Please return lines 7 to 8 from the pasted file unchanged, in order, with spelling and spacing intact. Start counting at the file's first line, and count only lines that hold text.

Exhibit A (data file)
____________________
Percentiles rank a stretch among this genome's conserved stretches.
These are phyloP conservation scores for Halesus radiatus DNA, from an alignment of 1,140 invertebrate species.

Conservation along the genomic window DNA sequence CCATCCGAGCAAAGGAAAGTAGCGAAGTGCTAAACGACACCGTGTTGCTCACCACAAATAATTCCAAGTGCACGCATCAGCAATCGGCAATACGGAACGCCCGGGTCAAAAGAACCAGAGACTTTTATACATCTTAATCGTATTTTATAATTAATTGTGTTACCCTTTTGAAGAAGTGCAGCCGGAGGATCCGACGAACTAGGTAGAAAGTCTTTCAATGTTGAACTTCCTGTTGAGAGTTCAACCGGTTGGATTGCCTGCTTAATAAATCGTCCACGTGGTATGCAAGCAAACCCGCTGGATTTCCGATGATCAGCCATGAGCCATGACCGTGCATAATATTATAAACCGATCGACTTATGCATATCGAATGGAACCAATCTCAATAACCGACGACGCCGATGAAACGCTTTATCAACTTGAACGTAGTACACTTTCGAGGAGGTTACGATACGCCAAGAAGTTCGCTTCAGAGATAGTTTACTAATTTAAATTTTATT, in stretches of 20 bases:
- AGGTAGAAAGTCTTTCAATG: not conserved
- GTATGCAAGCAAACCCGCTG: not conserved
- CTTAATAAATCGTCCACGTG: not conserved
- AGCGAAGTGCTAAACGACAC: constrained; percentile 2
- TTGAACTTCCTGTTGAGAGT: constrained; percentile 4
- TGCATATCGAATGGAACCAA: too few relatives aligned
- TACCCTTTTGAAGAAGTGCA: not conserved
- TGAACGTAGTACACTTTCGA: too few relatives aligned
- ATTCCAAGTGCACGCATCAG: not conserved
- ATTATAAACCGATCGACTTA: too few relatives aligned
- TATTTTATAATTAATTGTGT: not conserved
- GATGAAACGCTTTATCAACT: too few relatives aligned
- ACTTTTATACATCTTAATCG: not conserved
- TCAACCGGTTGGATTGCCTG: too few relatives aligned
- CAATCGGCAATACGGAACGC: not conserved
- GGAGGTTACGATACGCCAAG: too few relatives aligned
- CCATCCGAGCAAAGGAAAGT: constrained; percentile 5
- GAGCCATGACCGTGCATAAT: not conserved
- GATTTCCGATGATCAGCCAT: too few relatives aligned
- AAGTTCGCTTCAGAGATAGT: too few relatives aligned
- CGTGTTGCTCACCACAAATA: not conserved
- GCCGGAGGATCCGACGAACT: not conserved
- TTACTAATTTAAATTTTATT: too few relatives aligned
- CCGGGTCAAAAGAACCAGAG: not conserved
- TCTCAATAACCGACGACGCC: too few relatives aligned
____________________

- AGCGAAGTGCTAAACGACAC: constrained; percentile 2
- TTGAACTTCCTGTTGAGAGT: constrained; percentile 4